FWM#: 261 (new)
Date: June 26, 1996
Series: Population and Habitat Evaluation Methods
Part 872: Economic Assessment
Originating Office: Division of Habitat Conservation
1.1 Purpose. This chapter describes procedures for conducting Human Use and Economic Evaluation (HUEE). HUEE, when used in conjunction with Habitat Evaluation Procedures (870 FW 1), provide a means for determining the extent of human use of fish and wildlife and the dollar value of that use.
A. The Assistant Director - Ecological Services establishes habitat
evaluation policy, standards, and guidance. The Assistant Director is assisted
by the Division of Habitat Conservation which considers all comments concerning
effectiveness of policy and standards for meeting objectives and recommends or
makes appropriate changes through the Assistant Director.
B. Regional Directors are responsible for ensuring Regional compliance with provisions of this chapter.
A. Changes in habitat may increase or reduce wildlife populations available for human consumptive or nonconsumptive uses. HUEE procedures provide a means for determining both the extent of human uses of wildlife and the dollar value of these uses. The procedures incorporate a concern for wildlife by giving special attention to the levels of use that wildlife can tolerate. The procedures were developed and are intended for use in conjunction with Habitat Evaluation Procedures (HEP). HEP displays the impacts on the biological resources and HUEE converts these impacts on habitat and species into effects on projected human use of these populations. Although data produced by a HUEE analysis are used primarily to compare the effects of proposed actions on human uses of wildlife, the data also may be used in benefit/cost analyses. HEP and HUEE, together with the Habitat Suitability Models, provide a complete set of procedures for field staff to use in making assessments that involve wildlife resources.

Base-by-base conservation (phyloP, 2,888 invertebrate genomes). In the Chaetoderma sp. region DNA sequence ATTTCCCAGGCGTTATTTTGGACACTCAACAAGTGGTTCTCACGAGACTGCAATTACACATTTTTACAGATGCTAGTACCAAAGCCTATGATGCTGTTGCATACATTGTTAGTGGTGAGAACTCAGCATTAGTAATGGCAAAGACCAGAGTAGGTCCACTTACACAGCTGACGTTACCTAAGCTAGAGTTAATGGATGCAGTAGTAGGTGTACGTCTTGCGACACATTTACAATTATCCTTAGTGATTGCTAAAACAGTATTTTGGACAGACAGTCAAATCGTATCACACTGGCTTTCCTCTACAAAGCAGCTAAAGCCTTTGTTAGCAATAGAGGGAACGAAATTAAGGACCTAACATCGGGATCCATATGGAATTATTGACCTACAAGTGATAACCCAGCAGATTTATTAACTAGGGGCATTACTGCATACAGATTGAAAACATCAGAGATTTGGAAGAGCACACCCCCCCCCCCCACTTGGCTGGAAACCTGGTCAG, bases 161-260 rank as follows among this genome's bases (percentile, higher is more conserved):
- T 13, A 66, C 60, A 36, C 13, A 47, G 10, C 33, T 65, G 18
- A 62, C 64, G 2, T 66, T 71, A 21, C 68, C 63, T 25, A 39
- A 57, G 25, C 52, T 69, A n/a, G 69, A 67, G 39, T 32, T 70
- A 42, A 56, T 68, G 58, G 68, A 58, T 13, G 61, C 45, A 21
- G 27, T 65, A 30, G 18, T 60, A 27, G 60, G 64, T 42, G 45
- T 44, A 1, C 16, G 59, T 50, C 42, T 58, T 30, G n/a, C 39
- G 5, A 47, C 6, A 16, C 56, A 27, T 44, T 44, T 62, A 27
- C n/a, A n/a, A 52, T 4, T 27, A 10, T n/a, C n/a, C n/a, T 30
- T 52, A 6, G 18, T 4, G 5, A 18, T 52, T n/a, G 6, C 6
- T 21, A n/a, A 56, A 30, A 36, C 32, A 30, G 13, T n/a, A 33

B. The Unit Day Value (UDV) procedures may be used to develop a systematic evaluation of the uses of wildlife. UDV can be used if less precise values are acceptable and substantial documentation is not needed. The application of more advanced methods such as the Travel Cost Method (TCM) or the Contingent Valuation Method (CVM) produce more statistically reliable values. The information and data generated by applying one more of the advanced methods are more extensive than data generated by UDV procedures and also provide substantial documentation.
C. The HUEE procedures are designed for use by field staff assigned to evaluate the impacts of water and non-water resource development projects. These procedures may be applied in field studies without the assistance of economists or recreation planners. However, application of advanced methods such as TCM or CVM may require the assistance of a specialist, such as an economist or recreation planner. This assistance may be obtained from the lead planning agency, other Federal or State agencies, specialists within the Service, universities, or private consultants.
1.4 Handbook. The Service HUEE Handbook (formerly 104 ESM, Revised August 1985) is issued by the Assistant Director - Ecological Services. It contains HUEE implementation guidance. You can find the handbook on the Handbooks Web site.
For additional information regarding this policy, contact the Division of Habitat Conservation. For more information on this Web page, contact Krista Bibb, in the Division of Policy and Directives Management.